Anne Boleyn breakthrough as NEW EVIDENCE looks ‘inside’ inner circle

Anne Boleyn conspiracy theory discussed by expert

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Anne Boleyn was Queen of England for just three years and three months until her execution in 1536. The second wife of King Henry VIII was beheaded by a French swordsman at the Tower of London after being found guilty of treason. During her life, up to the moment she died, Anne was served by more than 30 different women. These ladies in waiting and maids of honour had greater access to Anne than almost anyone else.

But their identities, personal lives and relationships with the former Queen have long remained a mystery.

However, a Tudor expert has now compiled a list of the women during pioneering new research.

Sylvia Barbara Soberton spoke to about this new “inside” look at Anne’s inner circle.

She said: “This list really gives us a good glimpse into Anne’s female household. It is new because it is almost never quoted.”

Ms Soberton is a Europe-based writer and researcher, specialising in the history of the Tudors.

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While researching her new book, ‘Ladies-in-Waiting: Women Who Served Anne Boleyn’, she came across overlooked documents, which helped her compile a list of the Queen’s close female confidantes.

Explaining her research, she said: “There is this manuscript in the British Library. It is well known to scholars, because it is a description of christenings, coronations and ennoblements.

“But there is a part of the manuscript that is almost never cited when it comes to Anne Boleyn.

“It contains the full list of the ladies in waiting and maids of honour who served during her coronation in May and June of 1533.

“I thought that was really interesting because first of all, it is never quoted.

“But another thing is that these women who are mentioned on this list are also mentioned in other sources from the period – household accounts, letters, chronicles.”

Besides Ms Soberton only two scholars are believed to have referenced the list of women who served Anne.

Dr Nicola Clark and Julia Fox have each referred to the list of women in their own research on the period.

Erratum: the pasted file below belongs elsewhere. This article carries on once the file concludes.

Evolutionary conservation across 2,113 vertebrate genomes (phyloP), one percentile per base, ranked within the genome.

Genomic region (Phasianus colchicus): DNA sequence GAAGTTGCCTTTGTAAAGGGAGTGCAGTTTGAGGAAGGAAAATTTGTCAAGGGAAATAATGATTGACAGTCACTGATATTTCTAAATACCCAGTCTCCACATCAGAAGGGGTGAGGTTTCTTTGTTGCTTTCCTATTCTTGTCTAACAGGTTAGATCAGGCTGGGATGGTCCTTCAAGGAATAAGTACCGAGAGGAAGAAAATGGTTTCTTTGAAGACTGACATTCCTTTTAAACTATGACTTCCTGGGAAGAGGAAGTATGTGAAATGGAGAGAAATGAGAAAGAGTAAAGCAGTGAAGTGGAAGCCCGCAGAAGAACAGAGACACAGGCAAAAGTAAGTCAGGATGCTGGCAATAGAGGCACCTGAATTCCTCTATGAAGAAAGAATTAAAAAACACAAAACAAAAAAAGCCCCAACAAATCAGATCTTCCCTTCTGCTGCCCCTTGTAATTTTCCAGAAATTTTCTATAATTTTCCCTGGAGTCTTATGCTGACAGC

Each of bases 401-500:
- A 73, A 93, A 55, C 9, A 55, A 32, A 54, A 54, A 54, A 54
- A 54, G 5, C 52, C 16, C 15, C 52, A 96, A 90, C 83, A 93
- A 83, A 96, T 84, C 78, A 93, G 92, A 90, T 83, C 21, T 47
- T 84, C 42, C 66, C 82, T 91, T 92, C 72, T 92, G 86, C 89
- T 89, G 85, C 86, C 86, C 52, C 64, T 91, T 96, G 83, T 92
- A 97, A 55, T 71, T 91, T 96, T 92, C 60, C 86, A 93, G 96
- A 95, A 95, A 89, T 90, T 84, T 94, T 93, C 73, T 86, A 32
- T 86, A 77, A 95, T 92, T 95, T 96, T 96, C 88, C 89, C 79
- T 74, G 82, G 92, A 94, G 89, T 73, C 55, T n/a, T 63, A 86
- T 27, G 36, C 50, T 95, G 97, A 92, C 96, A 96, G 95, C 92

However, Ms Soberton has used the overlooked list of women as the “centrepiece” of her book.

Where possible, she has profiled these women, whose lives were key to Anne’s own journey.

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In her book, the author acknowledges that the records are incomplete, but provides insights into women like Margery Horseman, believed to be one of Anne’s closest friends, and Baroness Cobham, who is believed to have been one of the Queen’s first accusers ahead of her execution.

Ms Soberton also busted some popular myths during her research, including about one of Anne’s maids of honour, Anne Gainsford, who is falsely recorded as being an informant who was spying on the Queen.

Speaking about this myth, the historian explained: “Many myths are still perpetuated about the women who served her.

“Because for example, we have this myth that is part of the narrative of Anne’s rise and fall.

“That one of her maids of honour, Anne Gainsford was an informant of George Wyatt (an English Sixteenth Century writer and politician).

“Wyatt wrote the first ever biography of Anne in 1606 and his Nineteenth Century editor identified one of the two women who were his informants as Anne Gainsford.

“She could not have been his informant because she died some five years before Wyatt was even born.”

‘Ladies-in-Waiting: Women Who Served Anne Boleyn’ was written by Sylvia Barbara Soberton and published in 2022. It is available here.

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